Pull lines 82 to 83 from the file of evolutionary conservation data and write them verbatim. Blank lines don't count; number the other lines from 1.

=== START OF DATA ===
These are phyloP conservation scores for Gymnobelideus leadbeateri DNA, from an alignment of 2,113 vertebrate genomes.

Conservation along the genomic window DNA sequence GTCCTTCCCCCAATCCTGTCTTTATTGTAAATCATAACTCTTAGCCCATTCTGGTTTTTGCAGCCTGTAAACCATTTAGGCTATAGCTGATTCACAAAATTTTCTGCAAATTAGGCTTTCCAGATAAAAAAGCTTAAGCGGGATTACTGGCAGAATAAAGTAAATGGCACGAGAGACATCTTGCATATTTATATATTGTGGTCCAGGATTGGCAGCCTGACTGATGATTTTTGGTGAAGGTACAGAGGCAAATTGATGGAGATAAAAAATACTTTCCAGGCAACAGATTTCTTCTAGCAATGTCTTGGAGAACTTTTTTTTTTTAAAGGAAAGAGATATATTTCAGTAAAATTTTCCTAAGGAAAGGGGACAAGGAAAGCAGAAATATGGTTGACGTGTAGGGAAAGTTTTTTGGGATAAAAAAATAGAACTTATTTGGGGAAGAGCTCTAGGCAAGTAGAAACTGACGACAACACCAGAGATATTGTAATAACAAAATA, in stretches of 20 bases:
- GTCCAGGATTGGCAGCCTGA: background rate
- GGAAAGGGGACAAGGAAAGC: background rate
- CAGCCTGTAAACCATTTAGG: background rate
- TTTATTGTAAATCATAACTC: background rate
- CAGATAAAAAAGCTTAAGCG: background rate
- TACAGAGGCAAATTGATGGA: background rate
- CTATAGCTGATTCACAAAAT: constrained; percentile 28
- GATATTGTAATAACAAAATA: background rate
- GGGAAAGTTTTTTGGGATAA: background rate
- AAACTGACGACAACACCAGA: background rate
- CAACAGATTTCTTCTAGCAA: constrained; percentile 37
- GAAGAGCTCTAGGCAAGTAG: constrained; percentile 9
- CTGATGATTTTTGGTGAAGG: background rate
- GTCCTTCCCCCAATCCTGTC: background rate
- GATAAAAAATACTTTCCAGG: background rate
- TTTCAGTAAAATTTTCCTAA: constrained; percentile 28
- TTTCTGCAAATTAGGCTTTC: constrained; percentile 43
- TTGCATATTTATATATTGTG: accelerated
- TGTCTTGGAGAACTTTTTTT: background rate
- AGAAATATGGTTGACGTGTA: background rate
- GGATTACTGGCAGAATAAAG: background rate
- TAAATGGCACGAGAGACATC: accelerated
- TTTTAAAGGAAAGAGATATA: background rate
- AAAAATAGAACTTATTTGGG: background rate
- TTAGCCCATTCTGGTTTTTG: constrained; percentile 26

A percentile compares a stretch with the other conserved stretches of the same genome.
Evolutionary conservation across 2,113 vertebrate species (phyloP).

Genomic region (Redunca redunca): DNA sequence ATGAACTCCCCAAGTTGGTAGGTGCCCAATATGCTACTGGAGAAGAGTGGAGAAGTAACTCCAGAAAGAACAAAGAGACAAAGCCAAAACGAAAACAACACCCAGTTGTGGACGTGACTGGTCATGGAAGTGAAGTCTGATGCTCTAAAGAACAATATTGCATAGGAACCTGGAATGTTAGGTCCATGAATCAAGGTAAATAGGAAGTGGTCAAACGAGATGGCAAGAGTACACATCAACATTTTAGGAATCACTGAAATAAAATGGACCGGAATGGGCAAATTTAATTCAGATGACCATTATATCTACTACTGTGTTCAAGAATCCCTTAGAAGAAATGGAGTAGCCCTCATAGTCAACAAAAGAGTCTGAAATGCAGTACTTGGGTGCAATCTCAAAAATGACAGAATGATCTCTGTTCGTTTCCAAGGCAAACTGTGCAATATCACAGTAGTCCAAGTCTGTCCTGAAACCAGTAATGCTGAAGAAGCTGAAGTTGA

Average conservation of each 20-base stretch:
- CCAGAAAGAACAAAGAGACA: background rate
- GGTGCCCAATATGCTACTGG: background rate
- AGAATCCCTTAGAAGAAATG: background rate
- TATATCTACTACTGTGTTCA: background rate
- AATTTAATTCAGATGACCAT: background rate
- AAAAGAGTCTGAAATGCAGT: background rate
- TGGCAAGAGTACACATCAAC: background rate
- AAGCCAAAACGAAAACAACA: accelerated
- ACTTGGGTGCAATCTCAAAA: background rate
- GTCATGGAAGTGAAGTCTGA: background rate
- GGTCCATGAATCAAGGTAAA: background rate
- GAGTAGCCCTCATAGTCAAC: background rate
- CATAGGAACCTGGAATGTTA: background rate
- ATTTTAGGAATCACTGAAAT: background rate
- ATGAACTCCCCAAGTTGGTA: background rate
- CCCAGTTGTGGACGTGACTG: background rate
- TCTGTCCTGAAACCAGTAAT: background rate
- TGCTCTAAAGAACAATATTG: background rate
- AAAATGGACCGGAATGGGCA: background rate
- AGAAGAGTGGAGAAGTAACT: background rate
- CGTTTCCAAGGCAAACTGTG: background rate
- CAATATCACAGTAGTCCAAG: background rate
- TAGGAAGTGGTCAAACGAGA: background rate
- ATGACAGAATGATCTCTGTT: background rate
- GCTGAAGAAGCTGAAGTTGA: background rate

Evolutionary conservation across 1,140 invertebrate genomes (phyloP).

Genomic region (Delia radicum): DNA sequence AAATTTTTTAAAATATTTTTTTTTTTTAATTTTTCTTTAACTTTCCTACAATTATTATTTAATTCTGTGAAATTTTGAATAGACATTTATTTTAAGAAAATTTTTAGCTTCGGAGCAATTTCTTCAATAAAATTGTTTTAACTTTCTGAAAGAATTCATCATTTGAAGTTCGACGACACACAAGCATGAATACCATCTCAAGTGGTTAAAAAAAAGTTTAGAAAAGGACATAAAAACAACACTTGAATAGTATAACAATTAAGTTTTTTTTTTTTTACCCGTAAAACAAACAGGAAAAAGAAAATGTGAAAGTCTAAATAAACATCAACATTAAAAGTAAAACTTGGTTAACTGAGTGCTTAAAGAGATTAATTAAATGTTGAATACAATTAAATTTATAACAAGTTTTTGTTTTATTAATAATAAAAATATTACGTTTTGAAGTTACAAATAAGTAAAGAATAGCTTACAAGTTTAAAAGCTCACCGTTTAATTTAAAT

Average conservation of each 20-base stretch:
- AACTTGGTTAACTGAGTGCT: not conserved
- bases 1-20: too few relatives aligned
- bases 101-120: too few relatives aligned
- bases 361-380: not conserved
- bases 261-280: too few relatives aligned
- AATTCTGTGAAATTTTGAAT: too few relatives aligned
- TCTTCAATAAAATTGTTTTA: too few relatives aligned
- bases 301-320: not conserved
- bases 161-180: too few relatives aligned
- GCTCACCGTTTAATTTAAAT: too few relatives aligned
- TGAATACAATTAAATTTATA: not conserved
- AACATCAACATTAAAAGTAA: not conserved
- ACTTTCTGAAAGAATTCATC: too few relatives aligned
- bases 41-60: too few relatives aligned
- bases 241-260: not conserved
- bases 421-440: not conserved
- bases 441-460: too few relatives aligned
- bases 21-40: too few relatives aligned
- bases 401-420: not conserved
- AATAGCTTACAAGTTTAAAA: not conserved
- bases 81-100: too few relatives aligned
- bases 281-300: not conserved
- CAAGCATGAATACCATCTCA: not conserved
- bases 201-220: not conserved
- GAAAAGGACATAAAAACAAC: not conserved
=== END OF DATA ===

- CAAGCATGAATACCATCTCA: not conserved
- bases 201-220: not conserved